Client training addresses skills gaps and can even help build new business units 

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There is no doubt that great agency and client partnerships are the foundation for work that shifts the performance needle. However, when there is an in-house skills deficit it places strain on the relationship that can impact results. Client training can not only remedy the knowledge gap, but can even help brands build new business units. 

As digital marketing grows in importance, having people in leadership positions who understand the work that is being done and how and why it will make a difference is paramount. 

“Great client and agency partnerships are easy to foster when there is an alignment of skills. The best way for clients to extract the most value is when everyone’s expectations are aligned and there is an environment where candid conversations can be had. But we know that these open and informed conversations are far easier to have when client and agency teams are on level playing fields. When there is a mismatch in insight or gaps in knowledge it can result in a breeding ground for misunderstanding and defensiveness and could eventually lead to a breakdown of the relationship as a whole,” explains Niamh NicLiam Director Growth & Partnerships at Incubeta.

While there has been a real improvement in basic understanding of digital marketing, there is still a skills gap, particularly amongst individuals who have a traditional background. 

Even the most seasoned CMOs can benefit from training 

Training must be driven from the highest level if it is to succeed and NicLiam says that the CMOs that get behind the idea, and are themselves involved, are the ones to see results the fastest. 

“Digital marketing technology has advanced incredibly fast. You can’t expect seasoned CMOs to understand the nuances of managing campaigns on a complex platform like DV360. But if that CMO is aware and can acknowledge their skills gap they will look for ways to improve their knowledge. They will also make sure they have a team around them that has specialist knowledge,” she explains. 

The time for the training conversation must come at the beginning of the relationship, especially when there is a big tech outlay on the books.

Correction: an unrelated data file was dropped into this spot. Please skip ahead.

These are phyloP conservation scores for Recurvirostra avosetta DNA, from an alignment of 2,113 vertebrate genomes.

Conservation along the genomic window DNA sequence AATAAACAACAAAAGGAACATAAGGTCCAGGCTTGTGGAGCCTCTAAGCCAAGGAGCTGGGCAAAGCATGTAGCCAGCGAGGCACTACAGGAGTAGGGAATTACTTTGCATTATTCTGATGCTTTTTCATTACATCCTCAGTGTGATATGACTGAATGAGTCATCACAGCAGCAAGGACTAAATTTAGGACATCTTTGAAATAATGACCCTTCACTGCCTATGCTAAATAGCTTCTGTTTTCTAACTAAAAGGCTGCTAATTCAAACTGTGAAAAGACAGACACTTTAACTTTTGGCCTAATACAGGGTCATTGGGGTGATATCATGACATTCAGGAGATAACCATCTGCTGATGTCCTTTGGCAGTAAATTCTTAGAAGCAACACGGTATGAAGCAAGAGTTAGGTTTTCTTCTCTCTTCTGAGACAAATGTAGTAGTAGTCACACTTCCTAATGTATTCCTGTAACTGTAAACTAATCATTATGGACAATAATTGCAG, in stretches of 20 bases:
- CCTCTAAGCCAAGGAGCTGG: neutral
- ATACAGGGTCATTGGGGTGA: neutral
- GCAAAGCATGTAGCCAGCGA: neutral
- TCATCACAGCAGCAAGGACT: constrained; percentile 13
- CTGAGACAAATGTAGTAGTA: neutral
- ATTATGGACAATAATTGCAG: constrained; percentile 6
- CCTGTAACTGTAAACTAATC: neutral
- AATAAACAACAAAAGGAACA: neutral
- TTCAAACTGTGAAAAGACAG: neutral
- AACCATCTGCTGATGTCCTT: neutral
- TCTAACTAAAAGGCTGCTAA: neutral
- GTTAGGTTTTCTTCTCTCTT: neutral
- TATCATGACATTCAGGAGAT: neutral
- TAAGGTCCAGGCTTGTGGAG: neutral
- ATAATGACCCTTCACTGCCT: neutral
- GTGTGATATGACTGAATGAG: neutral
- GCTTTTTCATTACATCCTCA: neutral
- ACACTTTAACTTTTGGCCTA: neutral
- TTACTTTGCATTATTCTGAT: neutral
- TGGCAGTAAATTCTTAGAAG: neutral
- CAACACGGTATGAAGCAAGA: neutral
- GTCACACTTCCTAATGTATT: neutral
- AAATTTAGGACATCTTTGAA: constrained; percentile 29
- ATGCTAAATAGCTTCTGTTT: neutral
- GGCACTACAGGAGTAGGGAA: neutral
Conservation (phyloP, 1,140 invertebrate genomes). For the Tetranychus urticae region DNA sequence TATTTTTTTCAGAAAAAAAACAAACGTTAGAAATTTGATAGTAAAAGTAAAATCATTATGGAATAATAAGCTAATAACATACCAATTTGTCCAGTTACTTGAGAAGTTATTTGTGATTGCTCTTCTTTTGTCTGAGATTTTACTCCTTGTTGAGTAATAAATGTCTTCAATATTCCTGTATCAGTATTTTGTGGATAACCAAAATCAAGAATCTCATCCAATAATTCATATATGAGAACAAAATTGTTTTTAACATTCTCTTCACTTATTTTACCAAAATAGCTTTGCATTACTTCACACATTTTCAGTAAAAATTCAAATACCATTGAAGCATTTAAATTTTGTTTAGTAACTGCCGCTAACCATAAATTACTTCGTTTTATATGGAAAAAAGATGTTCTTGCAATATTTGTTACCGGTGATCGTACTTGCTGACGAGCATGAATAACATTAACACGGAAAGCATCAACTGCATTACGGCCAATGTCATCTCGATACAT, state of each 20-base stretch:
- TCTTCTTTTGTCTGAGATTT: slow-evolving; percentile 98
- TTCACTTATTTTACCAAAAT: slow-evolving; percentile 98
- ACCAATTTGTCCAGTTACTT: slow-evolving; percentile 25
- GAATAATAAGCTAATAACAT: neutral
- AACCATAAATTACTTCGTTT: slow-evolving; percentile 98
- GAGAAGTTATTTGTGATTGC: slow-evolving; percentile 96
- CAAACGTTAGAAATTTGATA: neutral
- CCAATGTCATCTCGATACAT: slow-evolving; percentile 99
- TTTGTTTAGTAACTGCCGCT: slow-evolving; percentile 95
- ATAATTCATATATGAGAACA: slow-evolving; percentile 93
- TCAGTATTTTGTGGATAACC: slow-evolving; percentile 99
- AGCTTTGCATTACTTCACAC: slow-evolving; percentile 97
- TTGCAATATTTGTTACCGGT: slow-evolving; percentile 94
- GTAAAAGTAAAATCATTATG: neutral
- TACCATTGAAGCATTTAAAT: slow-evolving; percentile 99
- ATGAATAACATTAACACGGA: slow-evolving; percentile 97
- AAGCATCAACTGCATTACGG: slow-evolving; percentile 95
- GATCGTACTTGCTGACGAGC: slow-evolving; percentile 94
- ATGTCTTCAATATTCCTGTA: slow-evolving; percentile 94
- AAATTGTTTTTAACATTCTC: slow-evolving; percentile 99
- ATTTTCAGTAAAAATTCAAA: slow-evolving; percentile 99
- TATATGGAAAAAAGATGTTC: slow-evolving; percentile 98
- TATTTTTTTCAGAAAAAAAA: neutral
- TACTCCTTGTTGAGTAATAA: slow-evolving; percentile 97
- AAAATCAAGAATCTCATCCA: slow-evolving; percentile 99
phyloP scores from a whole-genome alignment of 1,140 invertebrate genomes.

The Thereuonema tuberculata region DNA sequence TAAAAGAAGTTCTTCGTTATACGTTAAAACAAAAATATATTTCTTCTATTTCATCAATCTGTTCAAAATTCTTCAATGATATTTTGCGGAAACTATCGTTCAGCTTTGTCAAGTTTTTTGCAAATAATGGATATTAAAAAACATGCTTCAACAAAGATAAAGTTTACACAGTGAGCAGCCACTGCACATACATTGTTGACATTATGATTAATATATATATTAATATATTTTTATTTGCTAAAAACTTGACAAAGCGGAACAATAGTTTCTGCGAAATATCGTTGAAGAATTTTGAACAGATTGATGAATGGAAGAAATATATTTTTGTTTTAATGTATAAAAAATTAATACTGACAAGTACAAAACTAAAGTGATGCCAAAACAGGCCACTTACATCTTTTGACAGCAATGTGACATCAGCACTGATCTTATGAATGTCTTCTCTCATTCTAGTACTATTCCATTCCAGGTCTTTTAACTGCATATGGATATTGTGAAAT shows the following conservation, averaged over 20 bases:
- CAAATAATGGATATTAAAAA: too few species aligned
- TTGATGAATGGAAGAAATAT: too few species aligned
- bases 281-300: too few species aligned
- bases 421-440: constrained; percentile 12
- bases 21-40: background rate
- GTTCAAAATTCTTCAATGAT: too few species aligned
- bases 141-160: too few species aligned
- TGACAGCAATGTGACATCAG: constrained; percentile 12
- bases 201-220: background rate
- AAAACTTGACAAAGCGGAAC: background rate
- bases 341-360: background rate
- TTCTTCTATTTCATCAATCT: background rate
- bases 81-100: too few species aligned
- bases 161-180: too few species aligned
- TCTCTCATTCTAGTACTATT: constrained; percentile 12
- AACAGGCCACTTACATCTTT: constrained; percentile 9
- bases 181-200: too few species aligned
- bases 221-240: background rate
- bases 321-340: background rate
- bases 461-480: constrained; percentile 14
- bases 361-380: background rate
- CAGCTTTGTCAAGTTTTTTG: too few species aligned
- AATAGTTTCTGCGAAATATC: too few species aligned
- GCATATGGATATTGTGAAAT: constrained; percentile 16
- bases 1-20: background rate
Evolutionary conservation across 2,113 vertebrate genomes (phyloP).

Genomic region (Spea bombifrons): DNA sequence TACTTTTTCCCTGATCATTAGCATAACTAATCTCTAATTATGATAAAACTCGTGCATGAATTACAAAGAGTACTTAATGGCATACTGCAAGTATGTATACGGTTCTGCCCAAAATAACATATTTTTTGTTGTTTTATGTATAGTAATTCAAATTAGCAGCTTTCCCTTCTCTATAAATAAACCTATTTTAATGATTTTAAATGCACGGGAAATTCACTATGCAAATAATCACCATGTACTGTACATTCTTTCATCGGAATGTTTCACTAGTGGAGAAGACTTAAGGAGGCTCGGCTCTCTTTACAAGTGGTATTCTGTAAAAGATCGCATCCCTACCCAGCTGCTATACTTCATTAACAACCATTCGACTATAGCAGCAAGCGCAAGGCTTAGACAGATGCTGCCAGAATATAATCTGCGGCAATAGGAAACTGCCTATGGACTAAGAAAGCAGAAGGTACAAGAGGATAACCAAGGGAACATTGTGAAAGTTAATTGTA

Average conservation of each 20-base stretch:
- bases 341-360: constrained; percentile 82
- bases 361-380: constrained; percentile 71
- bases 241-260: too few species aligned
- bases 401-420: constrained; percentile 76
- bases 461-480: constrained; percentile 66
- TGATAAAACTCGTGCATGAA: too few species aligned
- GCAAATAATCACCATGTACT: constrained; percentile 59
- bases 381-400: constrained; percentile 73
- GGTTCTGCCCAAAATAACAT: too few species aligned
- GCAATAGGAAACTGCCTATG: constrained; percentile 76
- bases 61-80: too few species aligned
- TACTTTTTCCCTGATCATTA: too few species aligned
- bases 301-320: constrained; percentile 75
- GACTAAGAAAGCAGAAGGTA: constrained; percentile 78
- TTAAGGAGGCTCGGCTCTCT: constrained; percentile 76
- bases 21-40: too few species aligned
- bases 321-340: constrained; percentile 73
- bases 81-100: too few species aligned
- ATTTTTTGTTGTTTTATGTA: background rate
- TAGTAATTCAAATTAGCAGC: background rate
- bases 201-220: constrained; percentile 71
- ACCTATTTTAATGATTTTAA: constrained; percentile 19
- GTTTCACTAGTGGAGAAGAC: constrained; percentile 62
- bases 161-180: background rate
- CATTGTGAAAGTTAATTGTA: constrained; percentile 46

“When companies make big tech investments it makes no sense for the licences to come without the appropriate training – and no leader worth their salt would settle for anything less. But it’s at this point that it’s also important to raise the opportunity for the whole team to undergo additional training, not just the people working directly with the technology. Sometimes these can be quite delicate conversations, but good leaders see the business benefit and it becomes far less tricky,” Chelsea Owens, Business Unit Director at Incubeta explains. 

An opportunity to build in-house skills and boost sustainability

Looking at the power of training, NicLiam shares how one big retailer used the training opportunity to build a new digital department. 

“Forward thinking CMOs have not only used the training to ensure they can properly engage with their agency, but some have actually taken it a step further. A local brand knew they needed DV360 training. But they also saw an opportunity to upskill their team and bring the missing skills in-house. The training was so successful that they were able to build an entirely new business division that is working independently and making a real difference to the business. Client training can transform organisations,” she shares. 

Incubeta has also worked with clients to develop tailored tools and then trained both the client and their agencies to ensure proper knowledge transfer. 

“We can’t run tools for clients indefinitely, that is not a sustainable solution. In this case we craft training that allows brands to take ownership of the tools as well as ensuring they have teams that know how to use them. Working with a multinational retail brand we designed dynamic-driven creative templates and we trained both the brand as well as their other agency partners on how to use them. We look at training agnostically, the more people in the collective who understand and speak the language and who have a practical understanding of what we are doing, the better. There is no room for a territorial mindset,” Owens says. 

An important part of sustainable client training is to tackle it at an organisational level. Owens explains that it’s crucial to build and nurture institutional knowledge that will survive staff turnover or the brand will find itself back to square one in a very short period or time. 

“The vast majority of people embrace the learning culture and teams quickly develop an appetite for more. Given how fast our industry changes it’s vital that companies stay on top of new trends and new skills. Working with a partner can make it a lot less daunting and can deliver measurable results far faster,” Owens sums up.